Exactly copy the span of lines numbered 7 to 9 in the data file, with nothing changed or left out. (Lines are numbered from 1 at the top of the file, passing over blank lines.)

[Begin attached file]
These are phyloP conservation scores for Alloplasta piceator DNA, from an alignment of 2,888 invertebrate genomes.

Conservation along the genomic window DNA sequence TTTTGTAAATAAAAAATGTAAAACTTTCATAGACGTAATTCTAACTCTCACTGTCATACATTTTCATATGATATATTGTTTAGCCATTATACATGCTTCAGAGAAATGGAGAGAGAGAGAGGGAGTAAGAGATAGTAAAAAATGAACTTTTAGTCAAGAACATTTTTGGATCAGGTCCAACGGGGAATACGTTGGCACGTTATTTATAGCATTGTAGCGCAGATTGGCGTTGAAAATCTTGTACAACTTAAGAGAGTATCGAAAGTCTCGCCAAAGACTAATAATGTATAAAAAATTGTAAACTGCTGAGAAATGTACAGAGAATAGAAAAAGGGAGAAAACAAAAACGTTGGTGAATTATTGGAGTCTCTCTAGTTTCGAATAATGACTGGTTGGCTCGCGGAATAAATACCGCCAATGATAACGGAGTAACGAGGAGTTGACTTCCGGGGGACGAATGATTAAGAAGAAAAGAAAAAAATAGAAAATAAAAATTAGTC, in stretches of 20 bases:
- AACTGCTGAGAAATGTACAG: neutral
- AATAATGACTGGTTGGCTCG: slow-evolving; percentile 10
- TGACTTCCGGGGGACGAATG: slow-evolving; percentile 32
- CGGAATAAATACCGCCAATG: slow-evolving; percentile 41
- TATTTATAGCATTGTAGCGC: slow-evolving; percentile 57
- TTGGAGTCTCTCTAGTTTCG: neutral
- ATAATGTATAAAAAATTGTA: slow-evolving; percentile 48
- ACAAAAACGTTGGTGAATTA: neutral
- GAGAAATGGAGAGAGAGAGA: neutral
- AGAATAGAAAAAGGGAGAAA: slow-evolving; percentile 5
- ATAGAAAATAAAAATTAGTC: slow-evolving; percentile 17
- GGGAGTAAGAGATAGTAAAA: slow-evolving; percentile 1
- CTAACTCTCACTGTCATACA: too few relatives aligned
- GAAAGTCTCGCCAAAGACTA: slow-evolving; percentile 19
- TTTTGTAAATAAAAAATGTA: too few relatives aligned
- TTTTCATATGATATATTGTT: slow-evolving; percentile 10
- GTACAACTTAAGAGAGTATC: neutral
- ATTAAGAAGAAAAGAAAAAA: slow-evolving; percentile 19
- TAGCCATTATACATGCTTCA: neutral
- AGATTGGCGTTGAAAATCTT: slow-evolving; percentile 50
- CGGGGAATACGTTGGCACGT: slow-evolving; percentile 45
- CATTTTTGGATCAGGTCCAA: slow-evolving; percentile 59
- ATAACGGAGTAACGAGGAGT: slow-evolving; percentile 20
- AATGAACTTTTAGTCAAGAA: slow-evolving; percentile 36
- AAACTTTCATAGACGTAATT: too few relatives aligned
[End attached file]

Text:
- TATTTATAGCATTGTAGCGC: slow-evolving; percentile 57
- TTGGAGTCTCTCTAGTTTCG: neutral
- ATAATGTATAAAAAATTGTA: slow-evolving; percentile 48